The IgG coating experiments were done at 5% protein concentration in PBS/2 (a 1:2 dilution of PBS in H2 O). Before sonication, mixtures were spiked with 1.8×106 cpm of radio labeled IgG. For these experiments it was found that 1.2% of the total added protein was adsorbed which corresponds to 1.2 mg IgG/ml of magnetite. Again this is close to the maximum coating obtainable by the Owen et. al. teaching. When HGMS was performed on the magnetic supernatant of this experiment 23,000 cpm were retained on the colloidal material. The agglomerated magnetic pellet retained 17,300 cpm's after multiple washings. When the magnetic pellet was resuspended in glycine at pH 3.0 as above only 50% of the counts were retained on the subsequent magnetic pellet. However, in these experiments it was found that glycine treatment of the microagglomerated material had converted a substantial portion (approximately half) to colloidal material; hence, the IgG coated material is indeed stable. Colloidal materials recovered by HGMS were stable by visual observation.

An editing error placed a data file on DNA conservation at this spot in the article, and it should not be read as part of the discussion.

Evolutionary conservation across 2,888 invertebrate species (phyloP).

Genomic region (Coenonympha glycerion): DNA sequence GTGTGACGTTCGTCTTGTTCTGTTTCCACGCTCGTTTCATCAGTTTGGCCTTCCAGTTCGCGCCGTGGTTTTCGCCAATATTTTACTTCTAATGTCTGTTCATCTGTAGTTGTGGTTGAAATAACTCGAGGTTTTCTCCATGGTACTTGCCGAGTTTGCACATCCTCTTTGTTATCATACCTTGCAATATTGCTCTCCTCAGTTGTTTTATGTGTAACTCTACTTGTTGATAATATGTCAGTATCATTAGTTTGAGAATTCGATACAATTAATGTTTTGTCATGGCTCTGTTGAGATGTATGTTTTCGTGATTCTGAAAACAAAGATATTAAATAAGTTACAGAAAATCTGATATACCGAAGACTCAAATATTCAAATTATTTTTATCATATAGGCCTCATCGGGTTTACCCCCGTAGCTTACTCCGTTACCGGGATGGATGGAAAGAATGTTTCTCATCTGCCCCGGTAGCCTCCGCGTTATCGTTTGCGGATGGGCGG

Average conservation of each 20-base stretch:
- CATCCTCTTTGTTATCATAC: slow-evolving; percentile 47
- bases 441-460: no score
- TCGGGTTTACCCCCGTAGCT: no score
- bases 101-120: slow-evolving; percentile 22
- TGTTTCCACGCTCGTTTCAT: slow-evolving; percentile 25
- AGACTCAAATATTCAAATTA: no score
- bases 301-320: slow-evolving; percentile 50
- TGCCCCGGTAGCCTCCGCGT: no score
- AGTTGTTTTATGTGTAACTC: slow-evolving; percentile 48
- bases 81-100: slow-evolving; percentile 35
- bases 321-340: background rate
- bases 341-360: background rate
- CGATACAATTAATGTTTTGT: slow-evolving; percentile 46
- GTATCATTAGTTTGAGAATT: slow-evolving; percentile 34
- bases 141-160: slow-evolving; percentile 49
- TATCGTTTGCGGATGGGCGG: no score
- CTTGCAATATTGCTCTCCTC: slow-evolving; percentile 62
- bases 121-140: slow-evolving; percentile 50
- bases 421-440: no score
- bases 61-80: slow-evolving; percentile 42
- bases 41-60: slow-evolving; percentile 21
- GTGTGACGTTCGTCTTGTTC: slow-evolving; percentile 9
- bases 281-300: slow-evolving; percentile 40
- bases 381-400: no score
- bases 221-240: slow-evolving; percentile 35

Goat anti-mouse Fc (obtained from Jackson Laboratories, West Grove, Pa.) was coated onto magnetite as described in Example 1. For coating, the untreated anti-sera was diluted 1:4 with 50 mM phosphate. After the sonication procedure, most of the resultant material appeared colloidal. The entire supernatant was separated on Sephacryl-300. Colloidal material appearing in the void volume was recovered and the following test performed: 100 ul of the recovered colloid was mixed with either 100,000 counts of 125-I labeled mouse IgG or 100,000 counts of 125-I BSA. These mixtures were incubated in 12×75 mm tubes in the presence of iron powder as described above. After 90 minutes at room temperature, HGMS was performed, as described above, supernatants were discarded, and collected material washed twice with 0.8 mls of PBS containing 2% BSA. For these colloid samples (in triplicate) it was found that, on average, 5,200 counts of mouse IgG was bound to the Fc-coated colloid versus 632 cpm of nonspecifically bound BSA.